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August/September 2016

Storytelling Across Centuries: NPS at 100

The National Park Service maintains the Port Chicago Naval Magazine National Memorial along the southern shore of Suisun Bay. Photo courtesy of the National Park Service.

By Aleta George

About two hours after sunset on July 17, 1944, a huge explosion ripped through the night at Port Chicago on Suisun Bay. A chain reaction blew up the pier and two ships, one fully loaded with munitions and the other waiting to be loaded with explosives from railcars on the pier. The blast created a debris-filled cloud that shot 12,000 feet into the air, broke windows in San Francisco, and reverberated to Nevada. It killed 320 men, two-thirds of whom were African Americans who had enlisted to serve in battle, but instead had been segregated into menial jobs such as munitions loaders.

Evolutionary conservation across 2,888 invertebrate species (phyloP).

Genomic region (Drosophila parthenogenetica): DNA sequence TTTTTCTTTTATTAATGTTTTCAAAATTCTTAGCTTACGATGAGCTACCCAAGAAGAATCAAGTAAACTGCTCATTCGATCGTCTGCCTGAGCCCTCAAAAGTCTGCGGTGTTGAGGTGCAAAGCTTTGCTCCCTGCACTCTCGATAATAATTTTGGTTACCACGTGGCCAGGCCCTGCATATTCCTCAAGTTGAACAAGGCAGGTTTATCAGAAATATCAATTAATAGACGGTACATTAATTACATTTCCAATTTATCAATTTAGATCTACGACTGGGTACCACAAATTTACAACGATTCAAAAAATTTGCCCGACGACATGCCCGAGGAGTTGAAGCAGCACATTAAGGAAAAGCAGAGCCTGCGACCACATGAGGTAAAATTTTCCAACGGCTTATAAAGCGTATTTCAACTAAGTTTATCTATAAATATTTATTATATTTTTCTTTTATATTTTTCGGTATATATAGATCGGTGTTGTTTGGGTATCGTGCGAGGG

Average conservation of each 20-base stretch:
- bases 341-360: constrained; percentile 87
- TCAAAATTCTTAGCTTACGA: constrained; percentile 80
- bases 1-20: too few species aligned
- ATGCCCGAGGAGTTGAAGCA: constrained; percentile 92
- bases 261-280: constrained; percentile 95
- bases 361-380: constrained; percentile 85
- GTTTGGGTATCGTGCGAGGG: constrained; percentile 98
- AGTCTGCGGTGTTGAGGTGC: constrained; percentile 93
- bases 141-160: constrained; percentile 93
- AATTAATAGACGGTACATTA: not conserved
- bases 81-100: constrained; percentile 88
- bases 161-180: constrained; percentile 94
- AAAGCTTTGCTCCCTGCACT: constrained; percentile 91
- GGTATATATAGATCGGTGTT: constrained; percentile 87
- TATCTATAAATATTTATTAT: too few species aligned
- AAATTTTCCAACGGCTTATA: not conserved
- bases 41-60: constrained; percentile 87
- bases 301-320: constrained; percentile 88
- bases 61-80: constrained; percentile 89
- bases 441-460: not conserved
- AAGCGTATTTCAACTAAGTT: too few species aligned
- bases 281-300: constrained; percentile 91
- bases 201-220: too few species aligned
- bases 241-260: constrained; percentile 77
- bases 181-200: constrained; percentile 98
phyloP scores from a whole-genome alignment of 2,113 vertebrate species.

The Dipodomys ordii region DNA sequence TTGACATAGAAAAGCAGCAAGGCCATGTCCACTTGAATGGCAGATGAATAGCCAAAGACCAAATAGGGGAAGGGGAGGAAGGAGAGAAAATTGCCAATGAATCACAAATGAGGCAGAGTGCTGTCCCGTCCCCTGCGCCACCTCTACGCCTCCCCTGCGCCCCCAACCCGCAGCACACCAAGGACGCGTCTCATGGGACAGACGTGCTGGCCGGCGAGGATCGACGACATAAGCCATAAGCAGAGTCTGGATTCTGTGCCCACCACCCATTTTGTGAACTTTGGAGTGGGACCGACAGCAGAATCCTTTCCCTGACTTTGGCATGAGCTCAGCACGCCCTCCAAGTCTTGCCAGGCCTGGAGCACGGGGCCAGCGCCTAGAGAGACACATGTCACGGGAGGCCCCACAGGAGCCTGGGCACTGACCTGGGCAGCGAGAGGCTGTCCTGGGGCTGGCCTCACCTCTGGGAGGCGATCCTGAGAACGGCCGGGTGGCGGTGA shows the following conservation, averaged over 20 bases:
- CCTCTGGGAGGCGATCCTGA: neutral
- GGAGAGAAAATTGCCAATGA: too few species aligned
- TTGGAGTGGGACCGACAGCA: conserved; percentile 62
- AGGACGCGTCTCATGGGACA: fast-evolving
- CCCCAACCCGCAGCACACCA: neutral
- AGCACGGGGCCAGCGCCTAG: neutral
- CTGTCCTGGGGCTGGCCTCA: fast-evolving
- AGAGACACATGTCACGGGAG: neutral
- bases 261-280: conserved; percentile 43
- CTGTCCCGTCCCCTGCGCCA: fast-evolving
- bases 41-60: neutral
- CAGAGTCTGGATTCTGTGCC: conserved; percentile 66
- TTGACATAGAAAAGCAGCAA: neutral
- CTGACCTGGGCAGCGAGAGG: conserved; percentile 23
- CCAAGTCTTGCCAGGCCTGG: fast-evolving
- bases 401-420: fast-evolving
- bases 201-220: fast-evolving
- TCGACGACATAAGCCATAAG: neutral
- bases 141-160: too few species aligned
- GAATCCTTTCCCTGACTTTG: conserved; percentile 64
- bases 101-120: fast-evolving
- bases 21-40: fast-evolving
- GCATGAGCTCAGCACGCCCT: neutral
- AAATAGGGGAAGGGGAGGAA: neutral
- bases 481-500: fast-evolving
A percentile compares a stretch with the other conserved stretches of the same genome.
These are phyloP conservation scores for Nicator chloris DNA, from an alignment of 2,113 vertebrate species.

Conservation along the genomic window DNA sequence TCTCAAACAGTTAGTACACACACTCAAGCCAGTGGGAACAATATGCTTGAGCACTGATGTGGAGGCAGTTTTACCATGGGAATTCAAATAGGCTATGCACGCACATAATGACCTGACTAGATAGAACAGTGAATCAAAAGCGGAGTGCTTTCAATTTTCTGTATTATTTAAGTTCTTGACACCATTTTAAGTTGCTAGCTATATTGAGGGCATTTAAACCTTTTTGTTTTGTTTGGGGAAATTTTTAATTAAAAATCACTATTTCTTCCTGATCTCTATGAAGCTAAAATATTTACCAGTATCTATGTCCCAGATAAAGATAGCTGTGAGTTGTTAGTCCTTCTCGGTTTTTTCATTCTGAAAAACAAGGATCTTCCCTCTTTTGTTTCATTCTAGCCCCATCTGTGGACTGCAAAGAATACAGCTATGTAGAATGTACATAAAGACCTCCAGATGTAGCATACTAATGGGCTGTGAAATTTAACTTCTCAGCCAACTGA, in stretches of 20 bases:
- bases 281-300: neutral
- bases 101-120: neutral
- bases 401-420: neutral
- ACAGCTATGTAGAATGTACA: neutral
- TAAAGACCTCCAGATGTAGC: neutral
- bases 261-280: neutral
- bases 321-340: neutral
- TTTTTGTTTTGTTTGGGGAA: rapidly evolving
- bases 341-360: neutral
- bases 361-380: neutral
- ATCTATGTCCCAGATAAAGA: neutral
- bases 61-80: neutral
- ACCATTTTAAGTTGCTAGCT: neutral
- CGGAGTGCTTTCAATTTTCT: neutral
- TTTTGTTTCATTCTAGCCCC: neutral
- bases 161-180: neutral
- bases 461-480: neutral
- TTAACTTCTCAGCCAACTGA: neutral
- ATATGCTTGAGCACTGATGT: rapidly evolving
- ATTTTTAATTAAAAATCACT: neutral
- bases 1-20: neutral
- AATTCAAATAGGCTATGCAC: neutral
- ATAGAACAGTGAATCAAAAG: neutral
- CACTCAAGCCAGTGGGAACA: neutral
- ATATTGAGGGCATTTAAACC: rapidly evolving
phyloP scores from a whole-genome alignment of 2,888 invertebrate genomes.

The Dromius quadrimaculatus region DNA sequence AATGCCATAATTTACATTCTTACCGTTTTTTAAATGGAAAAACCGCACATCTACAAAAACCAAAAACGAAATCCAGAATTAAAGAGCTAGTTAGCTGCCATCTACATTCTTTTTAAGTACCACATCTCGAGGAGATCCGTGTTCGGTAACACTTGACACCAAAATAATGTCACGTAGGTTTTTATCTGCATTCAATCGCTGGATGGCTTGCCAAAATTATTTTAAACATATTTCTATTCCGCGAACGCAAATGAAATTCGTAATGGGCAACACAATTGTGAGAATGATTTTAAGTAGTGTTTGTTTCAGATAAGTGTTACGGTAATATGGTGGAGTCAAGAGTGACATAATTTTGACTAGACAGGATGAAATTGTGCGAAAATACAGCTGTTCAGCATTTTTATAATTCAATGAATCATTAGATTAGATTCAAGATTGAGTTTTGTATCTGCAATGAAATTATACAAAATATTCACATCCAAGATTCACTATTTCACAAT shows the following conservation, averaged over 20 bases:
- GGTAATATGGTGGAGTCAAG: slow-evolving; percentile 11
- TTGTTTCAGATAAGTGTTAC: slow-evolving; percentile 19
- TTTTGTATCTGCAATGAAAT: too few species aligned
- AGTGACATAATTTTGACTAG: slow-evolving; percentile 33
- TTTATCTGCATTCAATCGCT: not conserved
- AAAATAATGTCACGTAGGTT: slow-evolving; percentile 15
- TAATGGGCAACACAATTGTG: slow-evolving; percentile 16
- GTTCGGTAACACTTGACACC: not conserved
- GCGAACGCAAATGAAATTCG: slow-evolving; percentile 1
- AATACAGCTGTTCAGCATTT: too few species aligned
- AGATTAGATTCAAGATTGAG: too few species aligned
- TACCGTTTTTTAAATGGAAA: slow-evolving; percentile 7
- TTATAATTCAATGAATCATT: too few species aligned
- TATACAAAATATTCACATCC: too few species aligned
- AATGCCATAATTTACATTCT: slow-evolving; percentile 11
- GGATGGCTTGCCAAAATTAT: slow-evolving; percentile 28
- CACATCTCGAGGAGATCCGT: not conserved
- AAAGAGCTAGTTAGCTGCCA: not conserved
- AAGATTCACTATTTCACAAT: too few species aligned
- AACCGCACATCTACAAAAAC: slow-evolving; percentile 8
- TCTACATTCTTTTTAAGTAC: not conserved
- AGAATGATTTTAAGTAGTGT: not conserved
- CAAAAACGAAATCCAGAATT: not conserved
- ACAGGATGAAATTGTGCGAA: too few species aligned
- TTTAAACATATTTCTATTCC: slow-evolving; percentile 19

The aftermath of the 1944 Port Chicago disaster. Photo courtesy of the National Park Service.

The aftermath of the 1944 Port Chicago disaster. Photo courtesy of the National Park Service.

Less than a month after the explosion, the U.S. Navy reassigned the survivors to Mare Island to load munitions. When 258 sailors resisted due to safety concerns, the Navy threatened death by firing squad, and all but 50 returned to work. The Port Chicago 50 who refused were tried as mutineers and sentenced to prison, where they sat until the end of the war.

The story of this explosion and its aftermath is told at the Port Chicago Naval Magazine, a National Memorial site owned and managed by the National Park Service (NPS). While NPS is better known for managing natural wonders such as Yosemite or the Grand Canyon, the agency does much more. Its sites tell great American stories, and we in the Bay Area are lucky to have more than a dozen NPS destinations rich in history and culture.